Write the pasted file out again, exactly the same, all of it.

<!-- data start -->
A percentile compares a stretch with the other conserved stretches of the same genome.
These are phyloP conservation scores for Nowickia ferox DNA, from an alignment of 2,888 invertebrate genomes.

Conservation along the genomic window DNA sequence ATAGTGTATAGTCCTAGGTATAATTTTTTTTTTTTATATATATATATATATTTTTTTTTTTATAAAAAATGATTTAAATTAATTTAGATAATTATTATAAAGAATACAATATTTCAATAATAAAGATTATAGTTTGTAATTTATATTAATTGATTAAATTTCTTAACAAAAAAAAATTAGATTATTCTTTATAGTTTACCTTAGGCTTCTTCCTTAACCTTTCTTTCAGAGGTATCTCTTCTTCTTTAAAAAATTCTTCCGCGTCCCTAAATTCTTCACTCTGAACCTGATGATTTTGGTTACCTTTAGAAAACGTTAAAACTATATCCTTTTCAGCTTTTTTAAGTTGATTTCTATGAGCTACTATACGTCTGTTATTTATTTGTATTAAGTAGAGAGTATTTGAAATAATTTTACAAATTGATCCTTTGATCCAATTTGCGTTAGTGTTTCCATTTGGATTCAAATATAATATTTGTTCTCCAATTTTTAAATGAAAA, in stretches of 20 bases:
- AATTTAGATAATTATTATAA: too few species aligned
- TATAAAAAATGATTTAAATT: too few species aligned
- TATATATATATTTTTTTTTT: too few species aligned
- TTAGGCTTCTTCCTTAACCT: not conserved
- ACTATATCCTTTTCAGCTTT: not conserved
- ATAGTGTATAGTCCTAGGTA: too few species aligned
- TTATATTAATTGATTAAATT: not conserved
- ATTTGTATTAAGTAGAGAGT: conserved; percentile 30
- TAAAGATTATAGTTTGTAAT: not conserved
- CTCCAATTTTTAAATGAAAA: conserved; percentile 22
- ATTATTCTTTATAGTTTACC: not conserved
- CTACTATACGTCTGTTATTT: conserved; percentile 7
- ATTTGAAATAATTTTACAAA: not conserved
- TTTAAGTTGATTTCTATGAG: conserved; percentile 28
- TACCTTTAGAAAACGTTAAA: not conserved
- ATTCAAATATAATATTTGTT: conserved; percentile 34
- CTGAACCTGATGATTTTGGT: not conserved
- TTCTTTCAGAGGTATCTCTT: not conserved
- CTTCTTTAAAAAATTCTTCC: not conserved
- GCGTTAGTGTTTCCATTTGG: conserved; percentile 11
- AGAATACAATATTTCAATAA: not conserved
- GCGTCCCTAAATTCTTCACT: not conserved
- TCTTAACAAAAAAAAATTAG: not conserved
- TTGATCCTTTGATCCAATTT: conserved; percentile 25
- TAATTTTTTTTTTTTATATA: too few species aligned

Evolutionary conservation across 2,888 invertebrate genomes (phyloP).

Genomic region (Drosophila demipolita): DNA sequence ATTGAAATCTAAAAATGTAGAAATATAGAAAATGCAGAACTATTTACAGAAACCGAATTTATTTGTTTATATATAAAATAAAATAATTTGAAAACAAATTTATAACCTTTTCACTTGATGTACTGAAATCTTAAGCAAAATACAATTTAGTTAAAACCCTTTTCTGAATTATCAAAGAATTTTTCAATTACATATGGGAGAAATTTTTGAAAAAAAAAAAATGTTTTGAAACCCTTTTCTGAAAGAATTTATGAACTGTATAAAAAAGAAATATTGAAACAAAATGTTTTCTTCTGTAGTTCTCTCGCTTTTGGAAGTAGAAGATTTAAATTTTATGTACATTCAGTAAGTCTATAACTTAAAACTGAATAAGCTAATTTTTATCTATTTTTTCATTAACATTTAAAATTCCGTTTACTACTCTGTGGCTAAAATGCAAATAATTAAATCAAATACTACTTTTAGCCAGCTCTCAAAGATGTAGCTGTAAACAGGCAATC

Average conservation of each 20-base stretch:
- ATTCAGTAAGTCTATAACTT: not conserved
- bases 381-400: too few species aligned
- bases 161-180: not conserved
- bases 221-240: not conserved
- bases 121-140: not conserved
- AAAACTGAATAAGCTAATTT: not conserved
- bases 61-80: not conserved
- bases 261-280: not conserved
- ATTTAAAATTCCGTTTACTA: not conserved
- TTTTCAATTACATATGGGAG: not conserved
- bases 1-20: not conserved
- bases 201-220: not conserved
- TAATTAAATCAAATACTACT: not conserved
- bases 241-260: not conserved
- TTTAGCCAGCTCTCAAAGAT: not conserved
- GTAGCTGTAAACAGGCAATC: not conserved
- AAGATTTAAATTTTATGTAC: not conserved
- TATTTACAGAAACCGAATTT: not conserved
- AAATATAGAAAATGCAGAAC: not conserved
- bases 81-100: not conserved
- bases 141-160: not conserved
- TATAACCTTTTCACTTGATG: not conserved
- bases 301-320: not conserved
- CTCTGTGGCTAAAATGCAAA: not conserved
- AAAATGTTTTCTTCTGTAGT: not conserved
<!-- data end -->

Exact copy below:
A percentile compares a stretch with the other conserved stretches of the same genome.
These are phyloP conservation scores for Nowickia ferox DNA, from an alignment of 2,888 invertebrate genomes.

Conservation along the genomic window DNA sequence ATAGTGTATAGTCCTAGGTATAATTTTTTTTTTTTATATATATATATATATTTTTTTTTTTATAAAAAATGATTTAAATTAATTTAGATAATTATTATAAAGAATACAATATTTCAATAATAAAGATTATAGTTTGTAATTTATATTAATTGATTAAATTTCTTAACAAAAAAAAATTAGATTATTCTTTATAGTTTACCTTAGGCTTCTTCCTTAACCTTTCTTTCAGAGGTATCTCTTCTTCTTTAAAAAATTCTTCCGCGTCCCTAAATTCTTCACTCTGAACCTGATGATTTTGGTTACCTTTAGAAAACGTTAAAACTATATCCTTTTCAGCTTTTTTAAGTTGATTTCTATGAGCTACTATACGTCTGTTATTTATTTGTATTAAGTAGAGAGTATTTGAAATAATTTTACAAATTGATCCTTTGATCCAATTTGCGTTAGTGTTTCCATTTGGATTCAAATATAATATTTGTTCTCCAATTTTTAAATGAAAA, in stretches of 20 bases:
- AATTTAGATAATTATTATAA: too few species aligned
- TATAAAAAATGATTTAAATT: too few species aligned
- TATATATATATTTTTTTTTT: too few species aligned
- TTAGGCTTCTTCCTTAACCT: not conserved
- ACTATATCCTTTTCAGCTTT: not conserved
- ATAGTGTATAGTCCTAGGTA: too few species aligned
- TTATATTAATTGATTAAATT: not conserved
- ATTTGTATTAAGTAGAGAGT: conserved; percentile 30
- TAAAGATTATAGTTTGTAAT: not conserved
- CTCCAATTTTTAAATGAAAA: conserved; percentile 22
- ATTATTCTTTATAGTTTACC: not conserved
- CTACTATACGTCTGTTATTT: conserved; percentile 7
- ATTTGAAATAATTTTACAAA: not conserved
- TTTAAGTTGATTTCTATGAG: conserved; percentile 28
- TACCTTTAGAAAACGTTAAA: not conserved
- ATTCAAATATAATATTTGTT: conserved; percentile 34
- CTGAACCTGATGATTTTGGT: not conserved
- TTCTTTCAGAGGTATCTCTT: not conserved
- CTTCTTTAAAAAATTCTTCC: not conserved
- GCGTTAGTGTTTCCATTTGG: conserved; percentile 11
- AGAATACAATATTTCAATAA: not conserved
- GCGTCCCTAAATTCTTCACT: not conserved
- TCTTAACAAAAAAAAATTAG: not conserved
- TTGATCCTTTGATCCAATTT: conserved; percentile 25
- TAATTTTTTTTTTTTATATA: too few species aligned

Evolutionary conservation across 2,888 invertebrate genomes (phyloP).

Genomic region (Drosophila demipolita): DNA sequence ATTGAAATCTAAAAATGTAGAAATATAGAAAATGCAGAACTATTTACAGAAACCGAATTTATTTGTTTATATATAAAATAAAATAATTTGAAAACAAATTTATAACCTTTTCACTTGATGTACTGAAATCTTAAGCAAAATACAATTTAGTTAAAACCCTTTTCTGAATTATCAAAGAATTTTTCAATTACATATGGGAGAAATTTTTGAAAAAAAAAAAATGTTTTGAAACCCTTTTCTGAAAGAATTTATGAACTGTATAAAAAAGAAATATTGAAACAAAATGTTTTCTTCTGTAGTTCTCTCGCTTTTGGAAGTAGAAGATTTAAATTTTATGTACATTCAGTAAGTCTATAACTTAAAACTGAATAAGCTAATTTTTATCTATTTTTTCATTAACATTTAAAATTCCGTTTACTACTCTGTGGCTAAAATGCAAATAATTAAATCAAATACTACTTTTAGCCAGCTCTCAAAGATGTAGCTGTAAACAGGCAATC

Average conservation of each 20-base stretch:
- ATTCAGTAAGTCTATAACTT: not conserved
- bases 381-400: too few species aligned
- bases 161-180: not conserved
- bases 221-240: not conserved
- bases 121-140: not conserved
- AAAACTGAATAAGCTAATTT: not conserved
- bases 61-80: not conserved
- bases 261-280: not conserved
- ATTTAAAATTCCGTTTACTA: not conserved
- TTTTCAATTACATATGGGAG: not conserved
- bases 1-20: not conserved
- bases 201-220: not conserved
- TAATTAAATCAAATACTACT: not conserved
- bases 241-260: not conserved
- TTTAGCCAGCTCTCAAAGAT: not conserved
- GTAGCTGTAAACAGGCAATC: not conserved
- AAGATTTAAATTTTATGTAC: not conserved
- TATTTACAGAAACCGAATTT: not conserved
- AAATATAGAAAATGCAGAAC: not conserved
- bases 81-100: not conserved
- bases 141-160: not conserved
- TATAACCTTTTCACTTGATG: not conserved
- bases 301-320: not conserved
- CTCTGTGGCTAAAATGCAAA: not conserved
- AAAATGTTTTCTTCTGTAGT: not conserved